Below is a lightly edited transcript of Playtime’s Chicago Theater Report which aired on WCGO in Chicago on November 22nd, 2020:
You can hear this episode via the following archives (links go live as the archives are updated):
Lifeline Theatre has launched its “On the Air” podcast offering fresh takes on literary works and storytelling. The podcast is free of charge, though donations to Lifeline Theatre are gratefully accepted. You can find On the Air on most podcasting platforms, including Spotify, Tune-In, and Apple Podcasts, as well as on LifeLineTheatre.com.
Music, of course, has a huge role to play in live theater. What many of us never consider, however, are the bows that enable musicians to play those lovely stringed instruments. It turns out that the story of the modern bow has a fascinating and complex history that ties together Italy, France, Brazil, and, perhaps most unexpectedly, Port Townsend, Washington. The Bowmakers is a documentary film that chronicles the development of the bow while focusing on the people who craft them, as well as those who harvest the wood used in the bow’s making.
The Illinois Philharmonic Orchestra (IPO) will present the Midwest premiere of The Bowmakers, debuting Thanksgiving Day and running through December 6, 2020 via home streaming. A live Zoom conversation featuring the film’s director Ward Serrill and other filmmakers takes place on Friday, December 4 at 6:30 p.m. and is free to the public with advance registration required. Early bird tickets for the film are $15 and are now available for purchase at ipomusic.org. The price increases to $18 on Thanksgiving.
In addition, if you are living in the South suburbs, you can add a dinner package that will be available for delivery or pickup in the area. Proceeds from dinner packages will help support the Illinois Philharmonic Orchestra.
Speaking of dinner, at least for those of us on the North side, I’d like to recommend Urban Vegan to our listeners. Urban Vegan has been a fixture in the Ravenswood neighborhood for many years now and is known for its excellent vegan cuisine: The menu is primarily Thai, but there is a smattering of other Asian dishes (the vegan orange “chicken,” made from soy chicken, is a particular standout), as well as American fare such as lentil loaf, burgers, and wraps.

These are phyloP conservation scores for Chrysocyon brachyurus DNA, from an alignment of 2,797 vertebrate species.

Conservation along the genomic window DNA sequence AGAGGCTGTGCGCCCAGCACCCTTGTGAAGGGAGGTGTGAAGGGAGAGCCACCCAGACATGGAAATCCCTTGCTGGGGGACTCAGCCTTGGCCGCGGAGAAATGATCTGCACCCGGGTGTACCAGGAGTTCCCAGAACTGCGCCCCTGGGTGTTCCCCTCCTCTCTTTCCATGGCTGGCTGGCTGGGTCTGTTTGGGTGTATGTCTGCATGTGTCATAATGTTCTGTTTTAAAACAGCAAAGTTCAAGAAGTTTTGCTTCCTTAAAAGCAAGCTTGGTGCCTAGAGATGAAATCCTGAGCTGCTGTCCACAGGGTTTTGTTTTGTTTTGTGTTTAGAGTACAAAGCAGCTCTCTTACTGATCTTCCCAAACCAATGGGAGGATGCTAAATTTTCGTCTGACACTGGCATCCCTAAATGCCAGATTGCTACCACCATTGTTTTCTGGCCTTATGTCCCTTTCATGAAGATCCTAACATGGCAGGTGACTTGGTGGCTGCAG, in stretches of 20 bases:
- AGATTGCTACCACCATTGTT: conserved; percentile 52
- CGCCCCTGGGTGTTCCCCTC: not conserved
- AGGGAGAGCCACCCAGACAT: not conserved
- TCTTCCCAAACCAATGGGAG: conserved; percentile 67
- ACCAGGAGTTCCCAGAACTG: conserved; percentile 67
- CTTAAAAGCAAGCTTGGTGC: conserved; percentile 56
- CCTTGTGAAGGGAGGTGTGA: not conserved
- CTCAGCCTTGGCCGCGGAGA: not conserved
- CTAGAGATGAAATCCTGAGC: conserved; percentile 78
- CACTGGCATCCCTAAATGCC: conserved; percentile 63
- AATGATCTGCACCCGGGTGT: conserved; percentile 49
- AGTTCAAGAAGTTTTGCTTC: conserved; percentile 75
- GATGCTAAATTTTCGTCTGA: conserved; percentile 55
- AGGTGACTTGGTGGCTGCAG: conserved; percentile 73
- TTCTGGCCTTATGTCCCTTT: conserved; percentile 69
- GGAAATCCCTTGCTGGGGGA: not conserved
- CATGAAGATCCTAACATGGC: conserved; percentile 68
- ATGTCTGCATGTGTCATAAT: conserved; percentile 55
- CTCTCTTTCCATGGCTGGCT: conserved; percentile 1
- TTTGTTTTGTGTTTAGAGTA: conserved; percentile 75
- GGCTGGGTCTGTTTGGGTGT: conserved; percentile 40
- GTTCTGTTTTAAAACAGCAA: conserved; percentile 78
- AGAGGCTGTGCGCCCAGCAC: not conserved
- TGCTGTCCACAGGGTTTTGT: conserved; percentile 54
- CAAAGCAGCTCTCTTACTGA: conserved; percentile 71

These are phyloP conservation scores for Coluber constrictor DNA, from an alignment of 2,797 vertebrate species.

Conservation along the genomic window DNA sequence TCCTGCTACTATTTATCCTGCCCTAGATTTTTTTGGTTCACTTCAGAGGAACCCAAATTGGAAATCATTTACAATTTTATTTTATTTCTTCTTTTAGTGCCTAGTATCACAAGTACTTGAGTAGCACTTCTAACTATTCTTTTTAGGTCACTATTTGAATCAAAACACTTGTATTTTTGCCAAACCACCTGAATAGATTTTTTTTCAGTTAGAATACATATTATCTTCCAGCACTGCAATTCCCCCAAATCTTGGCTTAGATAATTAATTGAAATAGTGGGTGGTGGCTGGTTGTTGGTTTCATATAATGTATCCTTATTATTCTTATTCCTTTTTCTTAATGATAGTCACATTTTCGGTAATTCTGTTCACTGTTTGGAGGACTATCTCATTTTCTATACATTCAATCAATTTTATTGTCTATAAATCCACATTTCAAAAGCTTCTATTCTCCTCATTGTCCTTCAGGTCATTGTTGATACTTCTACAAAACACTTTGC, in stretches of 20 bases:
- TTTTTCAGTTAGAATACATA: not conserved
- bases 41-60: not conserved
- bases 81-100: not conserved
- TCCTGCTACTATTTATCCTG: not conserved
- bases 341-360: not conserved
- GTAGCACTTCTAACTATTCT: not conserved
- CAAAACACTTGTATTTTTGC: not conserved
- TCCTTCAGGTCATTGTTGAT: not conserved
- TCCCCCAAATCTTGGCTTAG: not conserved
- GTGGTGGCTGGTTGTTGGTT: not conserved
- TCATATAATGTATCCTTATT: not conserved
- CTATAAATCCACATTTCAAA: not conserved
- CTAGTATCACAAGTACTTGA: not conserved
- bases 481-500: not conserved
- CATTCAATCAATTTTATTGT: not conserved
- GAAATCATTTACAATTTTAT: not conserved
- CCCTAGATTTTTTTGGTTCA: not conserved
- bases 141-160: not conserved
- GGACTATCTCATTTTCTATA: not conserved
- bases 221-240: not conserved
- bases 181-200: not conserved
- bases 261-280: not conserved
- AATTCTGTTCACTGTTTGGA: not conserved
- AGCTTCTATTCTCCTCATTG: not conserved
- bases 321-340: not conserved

A friend and I opted to enjoy a meal from Urban Vegan before viewing The Bowmakers. and thoroughly enjoyed it. We split an appetizer of steamed dumplings and my friend had the soy chicken fried rice while I had the Shrimp Spinach Noodle. All was delicious: Urban Vegan uses purple rice in its dishes, which has a distinctive, nutty taste, and the curry sauce for my spinach noodle dish was perhaps the best I’ve ever tried. Urban Vegan is open for carryout and delivery and can be found online at UrbanVegan.com.
I discovered Rootdown Cellar’s Es Okay Pinot Gris last year when a friend and I visited Independent Spirits and asked for a $20 wine to accompany an Asian meal. Scott the owner recommended Es Okay and I’m thrilled that he did. Pinot Gris can be one of the most boring grapes in the world, but in the hands of a competent winemaker, it can manage to really sparkle. The folks at Rootdown Cellars ferment the wine on its skins for a bit, making something that is closer to an orange wine than a traditional white. It’s dry, slightly floral with a tangerine quality that makes a fine sipper on its own, but it also goes very nicely with Asian food. At $20 a bottle, you really can’t go wrong. Independent Spirits is located in Edgewater and the staff prefers it if you place an order online or by phone before coming to the store to pick it up. Visit Independent Spirits at IndependentSpiritsInc.com or give them a call at 773-989-2115.